Vale Professor Bob Carter.
Bob earned his Honours B.Sc in Geology and his Ph.D. in Palaeontology. An Honorary Fellow of the Royal Society of New Zealand and winner of the Outstanding Research Career Award of the Geological Society of New Zealand, he authored over 100 academic research papers in the fields of palaeontology, geology, marine science and climate change. His positions included Director of the Marine Geophysical Laboratory at James Cook University and Director of the Australian Office of the Ocean Drilling Program, but it was on the subject of climate change that he became one of the leading voices in the world.
Bob referred to himself as a “climate rationalist”, emphasising the importance of the scientific method. As he wrote for the Institute of Public Affairs in 2003 , “To the extent that it is possible for any human endeavour to be so, science is value-free. Science is a way of attempting to understand the world in which we live from a rational point of view, based on observation, experiment and tested theory. Irritatingly, especially for governments, science does not operate by consensus and it is often best progressed by mavericks. The alternative to a scientific approach is one based on superstition, phobia, religion or politics.”
Bob could eloquently describe, for audiences ranging from town hall meetings to Parliamentary committees, how modern temperatures are not unduly warm, how levels of carbon dioxide are currently low in the context of the planet’s history and how the “warming” effect of CO2 suffers diminishing returns – that is, as more CO2 enters the atmosphere, the less effect it has. Bob never resiled from calling out the lies and academic failures of the climate campaigners as he was first and foremost a scientist, presenting facts based on researched evidence, and his passion for imparting knowledge was clear to all.
As Bob pointed out, 99.55% of the greenhouse effect has nothing to do with carbon dioxide emissions caused by humans, and the addition of 50 ppm of CO2 between 1981 and 2010 fertilised an 11% increase in plant cover.
Bob was one of those rare individuals who combined a passion for informed science with a rare ability to communicate – all while maintaining a sunny disposition. Despite the spiteful nature of the attacks he endured from climate-change campaigners, he was not one to be cowed, nor was he angered – his enthusiasm for sharing scientific learning was as enduring as his cheerful demeanour.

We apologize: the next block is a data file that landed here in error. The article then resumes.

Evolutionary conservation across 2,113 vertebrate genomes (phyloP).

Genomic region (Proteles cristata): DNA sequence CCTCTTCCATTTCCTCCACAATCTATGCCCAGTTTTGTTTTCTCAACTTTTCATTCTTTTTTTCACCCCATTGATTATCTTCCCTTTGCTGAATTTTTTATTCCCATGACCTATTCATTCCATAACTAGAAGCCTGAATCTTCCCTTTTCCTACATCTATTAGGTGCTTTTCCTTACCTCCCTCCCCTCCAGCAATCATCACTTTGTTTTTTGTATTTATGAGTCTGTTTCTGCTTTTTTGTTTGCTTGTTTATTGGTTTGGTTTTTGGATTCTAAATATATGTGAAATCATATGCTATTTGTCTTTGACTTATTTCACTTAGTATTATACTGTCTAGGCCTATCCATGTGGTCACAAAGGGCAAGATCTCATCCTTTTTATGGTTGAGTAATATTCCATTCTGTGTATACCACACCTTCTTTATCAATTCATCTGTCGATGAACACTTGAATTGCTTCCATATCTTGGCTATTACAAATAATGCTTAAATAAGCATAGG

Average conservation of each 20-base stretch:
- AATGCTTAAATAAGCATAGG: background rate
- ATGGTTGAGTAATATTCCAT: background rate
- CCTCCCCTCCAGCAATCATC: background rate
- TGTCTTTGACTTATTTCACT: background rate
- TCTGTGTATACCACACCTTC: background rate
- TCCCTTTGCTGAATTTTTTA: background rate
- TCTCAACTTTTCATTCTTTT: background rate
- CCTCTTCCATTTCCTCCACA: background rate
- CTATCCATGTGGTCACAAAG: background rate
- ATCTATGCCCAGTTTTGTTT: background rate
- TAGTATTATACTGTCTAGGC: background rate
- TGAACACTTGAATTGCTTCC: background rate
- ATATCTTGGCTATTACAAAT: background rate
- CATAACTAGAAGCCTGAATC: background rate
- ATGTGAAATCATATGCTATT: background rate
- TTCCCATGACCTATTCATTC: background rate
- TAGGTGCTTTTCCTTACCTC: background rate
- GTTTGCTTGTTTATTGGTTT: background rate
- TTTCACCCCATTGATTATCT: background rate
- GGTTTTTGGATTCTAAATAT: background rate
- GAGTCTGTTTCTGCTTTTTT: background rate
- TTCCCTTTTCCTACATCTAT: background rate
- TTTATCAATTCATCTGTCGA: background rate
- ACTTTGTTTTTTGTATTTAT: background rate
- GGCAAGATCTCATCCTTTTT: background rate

He will be sorely missed.
I dedicate this essay (Climate Change: The Burden of Proof) to the memory of Prof “Bob” Carter, my fellow-panelist, NIPCC co-author, and travel companion in Western and Eastern Europe, China, and all around the USA.
“He died with his boots on.”
Tribute by S. Fred Singer. Professor emeritus at the University of Virginia and a founding director of the Science & Environmental Policy Project.
Professor Bob Carter was a seeker of truth. He had guts. He followed the evidence and not the crowd.
There are many people who call themselves scientists who follow the grants, the political drum and the media plaudits. Then there are those with the right stuff.
Tribute from Andrew Bolt.
Here is the video of one of Bob’s appearances on The Bolt Report: http://youtu.be/s9voS5MJSuM
9 March 1942 – 19 January 2016
“Poor planning on your part does not necessitate an emergency on mine.”
Australia Day is the official National Day of Australia. Celebrated annually on 26 January, it marks the anniversary of the 1788 arrival of the First Fleet of British Ships at Port Jackson, New South Wales, and the raising of the Flag of Great Britain at Sydney Cove by Governor Arthur Phillip.